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Bishop Ward prays daily rosary as a school

From left, Bishop Ward High School juniors Jesus Rosas and Mary Fox lead a decade of the rosary over the intercom at Ward.

by Carolyn Kaberline

KANSAS CITY, Kan. — It’s a little after 7:45 a.m. at Bishop Ward High School here as sophomore Carlos Florez waits patiently as the morning announcements are read. Soon the intercom is his, and he begins the rosary, leading the school in prayer through the first decade before going to his first class of the day.

He will return four more times during the day — before each class and homeroom — to finish the rosary.

Florez and some of his classmates have been leading the daily rosary at the school since April 3 and will continue to do so the rest of the year. The practice began with a suggestion from Michele Wilson, the school’s reading skills teacher.

“I attended a Lenten mission at Queen of the Holy Rosary led by Michael Scherschligt from School of Faith,” Wilson said. “He told us of the importance of praying the rosary, and I felt I needed to do my part and be an instrument for the Blessed Mother to bring others to her son, Jesus.

“I felt I was given an opportunity to bring this to our school,” she continued, “and wanted to be obedient to the Lord. I presented the idea to our principal and she was just as excited as I.”

“‘Let’s do this!’” she said.

“It was very touching to see how this idea really touched Mrs. Wilson as she was sharing the experience with me,” said Dr. Karen Hopson, principal of Bishop Ward.

“Knowing our faith is the reason for the school and that Father Tom [Schrader] and I expect each of our teachers to begin every class in prayer, this idea seemed like a wonderful fit for our school.”

Father Tom Schrader, O.Carm., agreed.

“The students are responding well,” said Father Tom, president of Bishop Ward. “All of the students and staff have been invested in the scapular. We often say the Hail Mary, so the praying of the rosary is connected closely to a devotion to Our Lady.”

“We have been sharing that this is the 100-year anniversary of Fatima and also a great way to honor Mary this last part of the school year,” added Hopson.

With permission granted for the daily rosary, Wilson next needed to find enough rosaries — about 300 — for the students.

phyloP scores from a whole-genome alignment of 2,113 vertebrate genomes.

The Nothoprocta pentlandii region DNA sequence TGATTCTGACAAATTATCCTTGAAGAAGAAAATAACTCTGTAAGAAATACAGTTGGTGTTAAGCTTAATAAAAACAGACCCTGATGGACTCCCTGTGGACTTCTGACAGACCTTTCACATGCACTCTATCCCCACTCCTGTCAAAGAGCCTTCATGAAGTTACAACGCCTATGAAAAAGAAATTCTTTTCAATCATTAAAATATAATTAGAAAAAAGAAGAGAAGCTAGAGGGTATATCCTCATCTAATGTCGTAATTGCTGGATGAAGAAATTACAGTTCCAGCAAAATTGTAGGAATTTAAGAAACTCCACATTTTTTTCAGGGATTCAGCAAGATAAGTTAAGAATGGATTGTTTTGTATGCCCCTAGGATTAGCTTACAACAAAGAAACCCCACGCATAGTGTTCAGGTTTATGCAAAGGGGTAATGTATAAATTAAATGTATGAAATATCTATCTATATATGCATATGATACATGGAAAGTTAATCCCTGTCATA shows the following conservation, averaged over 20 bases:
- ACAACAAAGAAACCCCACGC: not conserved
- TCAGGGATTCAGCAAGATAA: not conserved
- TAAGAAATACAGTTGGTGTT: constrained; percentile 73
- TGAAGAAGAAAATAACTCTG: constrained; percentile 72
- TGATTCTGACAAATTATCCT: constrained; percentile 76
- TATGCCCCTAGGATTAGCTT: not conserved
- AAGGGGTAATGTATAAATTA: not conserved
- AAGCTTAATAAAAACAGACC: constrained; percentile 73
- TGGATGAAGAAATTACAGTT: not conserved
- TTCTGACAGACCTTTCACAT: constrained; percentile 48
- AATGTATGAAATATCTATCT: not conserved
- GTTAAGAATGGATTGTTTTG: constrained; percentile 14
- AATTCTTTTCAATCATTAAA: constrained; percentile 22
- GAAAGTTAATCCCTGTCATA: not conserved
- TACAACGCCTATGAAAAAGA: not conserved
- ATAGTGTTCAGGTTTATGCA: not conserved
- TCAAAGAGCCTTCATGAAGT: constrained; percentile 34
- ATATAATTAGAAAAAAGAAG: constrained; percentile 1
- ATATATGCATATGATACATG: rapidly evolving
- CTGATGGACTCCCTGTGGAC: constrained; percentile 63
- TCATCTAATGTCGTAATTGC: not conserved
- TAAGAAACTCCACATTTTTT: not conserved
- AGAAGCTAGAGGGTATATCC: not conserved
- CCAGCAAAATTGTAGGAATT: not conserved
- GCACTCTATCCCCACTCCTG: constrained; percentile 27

“I asked Judy Dowd, the leader of our Divine Mercy prayer group at Queen of the Holy Rosary, if she knew of someone who could donate rosaries,” said Wilson. “She asked me how many I would need and said, ‘I think I have that amount.’

“‘The holy Mother always knows when we are in need of rosaries and she always comes through,’” said Dowd. The rosaries are made by a group of women in the parish.

“I told the students these were gifts from the holy Mother for the conversion of sinners,” said Wilson. Then she asked her fellow teachers for recommendations for student leaders who would make good role models, as well.

“The students I asked to lead it daily were very receptive to taking on this leadership role for our Holy Mother,” Wilson said.

Two students are assigned each day so that even if one is absent, the other one can carry on. In addition to Florez, those currently leading the rosary include juniors Mary Fox, Yaneli Jacinto, Jesus Rosas and Ashley Stitzer; sophomores Olga Mata-Gonzales and Samantha Peters; and freshman Samantha Yantz.

Hopson believes the benefits of saying the rosary each day are many.

“This is truly each member of our school community living our faith each day,” she said.

Will the daily rosary continue next year?

“We have gotten input from the faculty for continuing this practice in the fall,” Hopson said. “The administration will take the input that has been provided when making decisions for the upcoming school year.”

“I hope we continue to pray the rosary as a school,” said Father Tom. “I love the peace it brings to the community. As a Carmelite priest serving as president, I am supportive of Marian prayer.”

“I love that we work in an environment where, as in this case, a teacher is really moved by something connected to her faith, and we were able to honor that and include this with our daily expectations,” concluded Hopson.

About the author

Carolyn Kaberline

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